8. Robert
    Robert January 29, 2006 at 3:14 am |

    Oh, and one of the criteria I set for myself is that I don’t go to bed with my cousins.

    Don’t you judge me!

  9. Amanda
    Amanda January 29, 2006 at 7:19 am |

    I’m gonna do that thing Amanda does where she quotes, mocks, quotes, mocks, quotes, mocks, you get the idea.

    FYI, the practice is called “fisking” and it’s a lot of fun.

    That said, I don’t think the situation is sexual assault if the encounter ended as soon as the non-trans man found out, but there is a disturbing hint of it there. One should be free from being put upon by violence or even the social order to have sex w/ people you don’t want.

    Of course, not being trans, I can’t say what it’s like trying to disclose that information. I thank the lord I don’t believe is above us every day that I don’t have herpes or some other disease you’re morally obliged to disclose to a new partner, even if you’re using condems. Attempting to explain a trans identity must be really difficult.

    That said, after taking a long look at myself, if I was really into a guy and found out he was trans, I wouldn’t hesitate to continue dating him.

    Transmale bodies are not attractive or aesthetically pleasing as male bodies. Transmen have no place in a taxonomy of gay male desire.

    I don’t want to be pushy, but can I ask you to elaborate? Is it a a whole body thing or a genital-only issue? I ask because in my experience as a boring straight woman whose only queer friends also tend to adhere strongly to gender roles, I still find that people mix up male and female bodies all the time.

    Funny story–a friend of mine went to a Halloween party she attends every year where people really try to out do each other, costume-wise. She decided one year to be a drag queen and wore the thigh highs, mini-skirt, corseted top, and a long purple wig. And gay men hit on her all night–one guy walked up to her and said, “I hope your cock is as prettey as you are.” She thought it was hysterical, that she pulled the costume off well, but she was also perplexed. She has the most feminine body imaginable–soft, curvy, big breasts. That anyone could mistake her for a man says a lot to me about how our gender identifications are rooted in cultural assumptions, not biology.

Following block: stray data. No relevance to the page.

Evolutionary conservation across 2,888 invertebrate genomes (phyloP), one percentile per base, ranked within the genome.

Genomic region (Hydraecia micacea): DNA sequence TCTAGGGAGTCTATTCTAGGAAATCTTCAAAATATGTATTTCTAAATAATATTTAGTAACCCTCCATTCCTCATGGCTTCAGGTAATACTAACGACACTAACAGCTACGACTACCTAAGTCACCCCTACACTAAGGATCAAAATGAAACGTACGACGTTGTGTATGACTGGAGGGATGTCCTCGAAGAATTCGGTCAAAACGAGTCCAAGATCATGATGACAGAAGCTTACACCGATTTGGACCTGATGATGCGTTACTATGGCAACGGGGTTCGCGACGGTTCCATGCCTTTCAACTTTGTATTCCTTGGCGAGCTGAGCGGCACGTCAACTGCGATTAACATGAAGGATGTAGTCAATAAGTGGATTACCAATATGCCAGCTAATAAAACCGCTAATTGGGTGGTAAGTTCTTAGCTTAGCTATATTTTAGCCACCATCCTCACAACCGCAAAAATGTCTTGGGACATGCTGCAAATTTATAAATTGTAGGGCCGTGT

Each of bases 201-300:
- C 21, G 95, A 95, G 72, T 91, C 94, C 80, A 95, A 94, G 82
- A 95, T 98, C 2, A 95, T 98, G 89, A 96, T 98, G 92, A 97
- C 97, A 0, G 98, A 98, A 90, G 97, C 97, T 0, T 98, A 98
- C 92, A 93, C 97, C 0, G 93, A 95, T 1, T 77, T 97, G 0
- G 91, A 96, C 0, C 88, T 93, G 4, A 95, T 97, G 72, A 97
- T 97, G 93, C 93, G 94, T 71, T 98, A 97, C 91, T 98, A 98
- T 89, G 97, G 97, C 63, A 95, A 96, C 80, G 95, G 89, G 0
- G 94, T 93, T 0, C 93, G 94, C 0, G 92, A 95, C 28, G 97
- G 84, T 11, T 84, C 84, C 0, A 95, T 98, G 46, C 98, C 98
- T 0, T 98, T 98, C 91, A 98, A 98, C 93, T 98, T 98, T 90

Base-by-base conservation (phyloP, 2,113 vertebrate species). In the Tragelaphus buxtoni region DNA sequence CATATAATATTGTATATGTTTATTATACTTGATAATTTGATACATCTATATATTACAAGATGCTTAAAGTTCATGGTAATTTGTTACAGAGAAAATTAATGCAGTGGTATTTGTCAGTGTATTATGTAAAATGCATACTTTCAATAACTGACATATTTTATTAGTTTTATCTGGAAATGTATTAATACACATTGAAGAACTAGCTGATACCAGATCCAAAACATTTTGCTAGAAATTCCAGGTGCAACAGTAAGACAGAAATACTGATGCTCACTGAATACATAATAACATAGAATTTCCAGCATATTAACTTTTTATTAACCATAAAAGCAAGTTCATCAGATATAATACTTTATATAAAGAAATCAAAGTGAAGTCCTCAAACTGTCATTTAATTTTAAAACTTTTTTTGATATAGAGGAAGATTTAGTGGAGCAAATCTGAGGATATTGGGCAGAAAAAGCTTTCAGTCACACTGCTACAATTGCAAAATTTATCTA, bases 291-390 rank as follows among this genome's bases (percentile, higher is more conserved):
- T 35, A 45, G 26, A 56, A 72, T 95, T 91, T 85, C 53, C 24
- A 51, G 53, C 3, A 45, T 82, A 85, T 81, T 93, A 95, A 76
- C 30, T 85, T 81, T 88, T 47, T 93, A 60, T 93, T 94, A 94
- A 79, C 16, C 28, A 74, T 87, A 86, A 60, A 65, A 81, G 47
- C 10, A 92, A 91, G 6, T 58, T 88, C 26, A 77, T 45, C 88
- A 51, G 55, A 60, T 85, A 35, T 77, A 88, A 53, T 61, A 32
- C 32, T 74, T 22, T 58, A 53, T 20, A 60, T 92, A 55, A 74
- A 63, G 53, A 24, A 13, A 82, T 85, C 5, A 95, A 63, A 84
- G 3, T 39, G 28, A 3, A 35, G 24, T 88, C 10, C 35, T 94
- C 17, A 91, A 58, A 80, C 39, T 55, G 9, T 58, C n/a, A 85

10. AndiF
    AndiF January 29, 2006 at 9:04 am |

    I don’t like to hold the homosexual community to a higher standard than my het one but it’s somehow more disappointing to see someone who should well understand being a victim of the ick factor doing the same to other people.

  11. Bitch | Lab
    Bitch | Lab January 29, 2006 at 11:38 am |

    re: trans. just the typpho quean leaving of guy when i typed ‘trans’. you’re right though, i was talking about something other than relatively anonymous sex.

  12. Kim
    Kim January 29, 2006 at 12:24 pm |

    i’m confused on the whole transgendered issue. if you’re born a man, but have GRS, are you now considered a lesbian if you’re attracted to women?

    this guy is definitely a jerk, but i kinda see the root of his point. as a straight woman, i wouldn’t be interested in having sex with a man who used to be a woman. and i’d be pretty put out if i was hooking up with a guy and he didn’t tell me right off: i think a sexual partner has a right to know. i’m not sure if that’s transphobia..?

    maybe i’ve missed a previous post on it– i’ll hit the archives in a bit– but i’d like it if you (piny) would delve into the issue in more depth. i’ve been trying to wrap my head around the trans community for a while now, and must admit that the only conclusions i’ve been able to draw have left them at odds with the feminist movement. but anyway, i’m getting off-topic…

  13. Thomas
    Thomas January 29, 2006 at 1:34 pm |

    I think there’s a world of difference between whether transfolk are welcome in contests and clubs and whether they have an obligation to disclose that they are transfolks to sex partners. There are sexual spaces among gay men where presence and partnering are so closely related that they are in a grey area (see Blow Buddies, above), but for the most part, access to a club or space does not raise the same issues as having sex with someone.

    The letter writer’s main complaints seem to be, 1) he really doesn’t want to have sex with transmen, and wants advanced warning, and I’m with him on that; and 2) that he doesn’t want transmen around because they have cooties, and on that he can just fuck off.

    If gay men born men don’t like transmen’s bodies and it holds back a transman as a competitor in contests, then the prejudice (using the word in the legal sense to mean harm) is to the transman, not the other competitors. I don’t see a good argument for denying access.

    I may catch crap for this, but Piny, isn’t this just a bunch of old-guard gay leathermen clinging to the hypermasculine aspects of the leather scene as a defense against an internalized image of male homosexuality as feminine, queeny or swishy?

  14. srl
    srl January 29, 2006 at 2:14 pm |

    Kim—

    Yes, an MTF who’s attracted to women is generally a lesbian. Unless she identifies as bi/pansexual or queer. :) This is regardless of whether or not she’s had surgery, and it’s respectful to use female pronouns for her if you want to be on good terms. Aggressively calling her “he” will probably put you on her shitlist. Ditto, with appropriate changes, for female-bodied folk who don’t identify as women or who identify as guys.

    Where (some) transfolk find common ground with (some) feminisms is in the assertions that A> biology isn’t/shouldn’t be destiny, B> people should be free to determine what they do with their own bodies and sexuality, and C> social and economic power shouldn’t be denied to anyone on the basis of their gendered choices.